Additionally, SMS services to the holders of cards are also offered − clients can receive a message within seconds to confirm the acceptance or the refusal of a transaction. Video cameras operate in all branches and Smart Visa Electron Cards (VSDC) using Chip Technology provide superior security and protection to card holders.

“It is worth mentioning that JIB was the first local bank that offered such cards in-house,” says Mr Shihadeh. “We have also implemented the Electronic Clearing System to JIB's branch network, together with all local banks.”

JIB's e-banking service
This enables retail clients to easily check:
» Balance of their account
» Request statements from their account
» Order a cheque book
» Stop payment of any cheque
» Transfers between customer accounts
» Transition from the current Money Gram system to a Western union system via the internet to introduce a swift money transfer service
» Implementing the Verified by Visa (VBV) service which enable Gold and Silver Visa card holders to shop via the internet securely

A growth-based future
A priority for Musa Shihadeh is exceeding expectations by bringing new ideas and solutions to customers. It's a strategy of widening the customer base and increasing market share.

But it's also about how a company behaves to the wider community that is also important to JIB says Shihadeh. “We undertake to coutinue to be a pioneer in Islamic banking services according to the glorious sharia principle, to be sincere and faithful to our shareholders and customers by bringing new ideas and plans.”
Certainly Mudaraba-based tools and investments – Mudaraba offers specialist investment services in which the bank and customer can share any profits − is a tool actively promoted by Mr Musa Shihadeh and JIB to the benefit of all parties.

Mudaraba also provides an interest-free mechanism to support skills and mobilise resources. It's an especially useful tool for SMEs and small traders he says, helping to reduce long-term and short-term unemployment in the community.

“We are continuing to finance many projects and the requirements of a broad range of craftsmen and craftswomen,” confirms Mr Shihadeh. “The idea of this program is to support young craftsmen and women to build their future and to have their own projects, although they have no ability to finance their projects. But our bank is ready to finance them in order to help reduce poverty and solve the problem of unemployment.”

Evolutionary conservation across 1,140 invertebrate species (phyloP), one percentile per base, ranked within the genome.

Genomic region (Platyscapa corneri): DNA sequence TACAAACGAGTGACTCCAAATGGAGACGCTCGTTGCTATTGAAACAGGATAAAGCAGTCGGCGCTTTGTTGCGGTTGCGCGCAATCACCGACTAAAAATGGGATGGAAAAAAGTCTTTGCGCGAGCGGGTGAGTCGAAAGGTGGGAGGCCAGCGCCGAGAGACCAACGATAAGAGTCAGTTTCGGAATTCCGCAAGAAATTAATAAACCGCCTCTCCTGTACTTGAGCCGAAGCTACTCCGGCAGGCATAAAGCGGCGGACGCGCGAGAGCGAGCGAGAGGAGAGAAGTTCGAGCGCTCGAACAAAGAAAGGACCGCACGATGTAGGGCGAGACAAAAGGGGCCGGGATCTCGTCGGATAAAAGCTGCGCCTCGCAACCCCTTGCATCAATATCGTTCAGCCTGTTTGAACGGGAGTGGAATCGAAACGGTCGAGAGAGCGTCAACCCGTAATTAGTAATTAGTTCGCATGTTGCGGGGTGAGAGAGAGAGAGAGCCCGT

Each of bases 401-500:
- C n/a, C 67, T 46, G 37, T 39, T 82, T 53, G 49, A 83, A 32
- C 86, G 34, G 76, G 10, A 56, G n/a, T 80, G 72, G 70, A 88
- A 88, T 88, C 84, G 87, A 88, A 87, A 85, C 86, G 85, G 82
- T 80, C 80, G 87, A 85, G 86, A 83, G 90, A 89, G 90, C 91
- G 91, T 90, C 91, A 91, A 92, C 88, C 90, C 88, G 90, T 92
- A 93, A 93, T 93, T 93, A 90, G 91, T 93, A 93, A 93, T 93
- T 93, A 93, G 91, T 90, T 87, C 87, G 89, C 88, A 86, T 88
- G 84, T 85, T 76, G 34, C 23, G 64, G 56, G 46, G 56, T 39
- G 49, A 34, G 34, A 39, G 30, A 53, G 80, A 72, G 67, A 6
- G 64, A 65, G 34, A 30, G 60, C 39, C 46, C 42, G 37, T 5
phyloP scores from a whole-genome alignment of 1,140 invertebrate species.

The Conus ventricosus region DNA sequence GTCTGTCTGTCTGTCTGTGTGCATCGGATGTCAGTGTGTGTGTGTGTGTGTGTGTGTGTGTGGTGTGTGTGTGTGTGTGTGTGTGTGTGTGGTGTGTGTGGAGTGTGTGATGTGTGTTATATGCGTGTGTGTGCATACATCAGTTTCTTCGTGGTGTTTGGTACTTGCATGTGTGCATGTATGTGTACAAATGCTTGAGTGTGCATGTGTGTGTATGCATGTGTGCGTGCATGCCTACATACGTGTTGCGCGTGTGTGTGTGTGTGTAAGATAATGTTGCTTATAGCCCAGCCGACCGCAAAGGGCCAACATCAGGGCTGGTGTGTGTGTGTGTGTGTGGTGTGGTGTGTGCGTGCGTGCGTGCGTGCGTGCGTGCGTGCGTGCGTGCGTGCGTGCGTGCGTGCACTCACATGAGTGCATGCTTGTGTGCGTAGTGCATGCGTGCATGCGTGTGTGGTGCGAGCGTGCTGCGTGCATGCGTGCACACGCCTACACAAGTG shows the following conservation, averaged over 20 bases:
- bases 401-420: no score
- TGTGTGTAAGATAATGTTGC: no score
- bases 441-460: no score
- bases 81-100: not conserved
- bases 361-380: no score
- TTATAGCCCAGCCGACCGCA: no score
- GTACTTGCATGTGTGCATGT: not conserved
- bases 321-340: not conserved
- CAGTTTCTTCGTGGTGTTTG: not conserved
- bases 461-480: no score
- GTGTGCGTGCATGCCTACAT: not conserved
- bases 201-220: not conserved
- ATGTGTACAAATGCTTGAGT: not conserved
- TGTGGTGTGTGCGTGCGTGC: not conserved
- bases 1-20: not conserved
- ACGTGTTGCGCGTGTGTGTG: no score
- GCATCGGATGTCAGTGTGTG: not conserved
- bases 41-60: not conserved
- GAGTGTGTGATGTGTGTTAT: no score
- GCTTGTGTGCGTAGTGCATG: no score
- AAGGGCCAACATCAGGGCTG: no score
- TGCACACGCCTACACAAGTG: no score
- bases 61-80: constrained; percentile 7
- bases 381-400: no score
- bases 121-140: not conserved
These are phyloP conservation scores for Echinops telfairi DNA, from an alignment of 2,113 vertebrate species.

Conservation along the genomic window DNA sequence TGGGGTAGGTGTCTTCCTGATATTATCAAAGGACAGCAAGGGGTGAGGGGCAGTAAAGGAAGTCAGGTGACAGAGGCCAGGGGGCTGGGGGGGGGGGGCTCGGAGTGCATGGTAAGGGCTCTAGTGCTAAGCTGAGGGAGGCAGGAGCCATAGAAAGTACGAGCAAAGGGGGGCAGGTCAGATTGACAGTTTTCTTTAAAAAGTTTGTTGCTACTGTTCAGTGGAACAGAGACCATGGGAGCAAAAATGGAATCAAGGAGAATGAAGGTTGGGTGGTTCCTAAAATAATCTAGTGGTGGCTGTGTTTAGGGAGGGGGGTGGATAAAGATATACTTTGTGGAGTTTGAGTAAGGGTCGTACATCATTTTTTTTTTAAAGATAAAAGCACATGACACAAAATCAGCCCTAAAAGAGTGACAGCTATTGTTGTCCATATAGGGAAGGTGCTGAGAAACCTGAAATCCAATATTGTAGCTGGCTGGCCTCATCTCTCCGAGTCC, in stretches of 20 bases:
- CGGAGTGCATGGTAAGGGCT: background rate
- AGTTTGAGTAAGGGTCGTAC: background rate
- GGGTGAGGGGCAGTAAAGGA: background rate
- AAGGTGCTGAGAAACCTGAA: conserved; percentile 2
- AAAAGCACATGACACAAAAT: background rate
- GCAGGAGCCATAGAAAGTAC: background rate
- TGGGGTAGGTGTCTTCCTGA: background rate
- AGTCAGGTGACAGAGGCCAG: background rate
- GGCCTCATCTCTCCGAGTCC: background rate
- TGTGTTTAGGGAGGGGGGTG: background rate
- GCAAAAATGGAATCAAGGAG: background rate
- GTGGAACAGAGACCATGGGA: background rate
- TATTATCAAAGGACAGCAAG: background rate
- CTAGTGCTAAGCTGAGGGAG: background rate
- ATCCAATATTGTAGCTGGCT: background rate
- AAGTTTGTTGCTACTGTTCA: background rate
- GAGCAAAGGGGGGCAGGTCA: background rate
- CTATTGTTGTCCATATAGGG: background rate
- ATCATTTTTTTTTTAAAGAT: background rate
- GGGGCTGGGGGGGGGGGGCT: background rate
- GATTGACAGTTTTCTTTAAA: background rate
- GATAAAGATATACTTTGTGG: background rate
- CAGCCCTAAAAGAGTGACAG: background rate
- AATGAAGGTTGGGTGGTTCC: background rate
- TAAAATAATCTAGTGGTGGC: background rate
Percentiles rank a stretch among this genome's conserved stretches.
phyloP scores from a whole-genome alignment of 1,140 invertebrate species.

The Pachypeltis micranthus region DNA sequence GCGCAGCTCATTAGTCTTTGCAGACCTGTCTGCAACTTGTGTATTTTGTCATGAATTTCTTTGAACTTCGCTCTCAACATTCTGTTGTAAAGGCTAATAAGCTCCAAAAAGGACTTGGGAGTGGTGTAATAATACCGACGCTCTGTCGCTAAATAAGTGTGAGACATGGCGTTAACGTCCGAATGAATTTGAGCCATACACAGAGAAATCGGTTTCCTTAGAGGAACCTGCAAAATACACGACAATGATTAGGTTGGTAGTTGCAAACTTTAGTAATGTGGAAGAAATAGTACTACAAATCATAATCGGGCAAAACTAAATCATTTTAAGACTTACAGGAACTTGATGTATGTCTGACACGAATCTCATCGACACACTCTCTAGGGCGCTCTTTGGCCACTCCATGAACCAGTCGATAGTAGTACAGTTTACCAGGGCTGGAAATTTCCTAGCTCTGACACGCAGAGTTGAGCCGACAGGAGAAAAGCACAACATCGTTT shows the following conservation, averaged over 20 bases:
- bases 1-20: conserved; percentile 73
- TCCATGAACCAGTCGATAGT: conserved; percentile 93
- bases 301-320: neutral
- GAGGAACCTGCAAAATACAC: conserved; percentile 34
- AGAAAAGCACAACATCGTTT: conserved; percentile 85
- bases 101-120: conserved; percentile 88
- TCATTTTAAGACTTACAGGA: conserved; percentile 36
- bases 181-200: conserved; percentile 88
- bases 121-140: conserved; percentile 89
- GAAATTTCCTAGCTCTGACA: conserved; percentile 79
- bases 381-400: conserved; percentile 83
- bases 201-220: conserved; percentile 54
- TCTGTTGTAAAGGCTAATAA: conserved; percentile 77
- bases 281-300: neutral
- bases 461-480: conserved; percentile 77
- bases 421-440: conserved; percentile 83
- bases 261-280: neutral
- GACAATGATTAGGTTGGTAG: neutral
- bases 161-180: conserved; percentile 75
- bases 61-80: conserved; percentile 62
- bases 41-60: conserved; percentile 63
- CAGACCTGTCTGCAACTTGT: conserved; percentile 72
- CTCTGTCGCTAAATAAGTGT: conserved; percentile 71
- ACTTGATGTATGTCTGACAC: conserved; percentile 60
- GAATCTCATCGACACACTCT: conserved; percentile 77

Real benefits
The on-the-ground facts of this kind of support are deeply impressive: the JIB's Financing Craftsmen (Personal Retail Social Service) has now financed more than $2.466m for small businesses.

JIB also continues to donate funds to many social and cultural events, from the Jordanian Hashemite Fund for Human Development to various charity commissions and collective wedding parties. In fact, JIB donated more than $380,000 last year to such services.
 
This socially responsible attitude is also underlined by several core JIB beliefs, namely:

» JIB's customers are its guests
» The bank is the family bank
» JIB is an experienced partner
» Increasing share in the local market
» Increasing profits
» Supporting the national economy
» Playing a key role in developing society

Truth is in the numbers
The last financial year proved another successful period for JIB with shareholder value rising 10 percent. But more impressive than that was a 21 percent rise in deposits (to $2.722bn) and an 18 percent rise in assets ($3.079bn). That's a stunning achievement in a very difficult year. “That's also down to the fact that there is more demand from our citizens to deal with an Islamic bank,” says Mr Musa Shidaheh. “But it's also about being satisified with our customer services and ensuring that they are compliant with sharia prnciples.”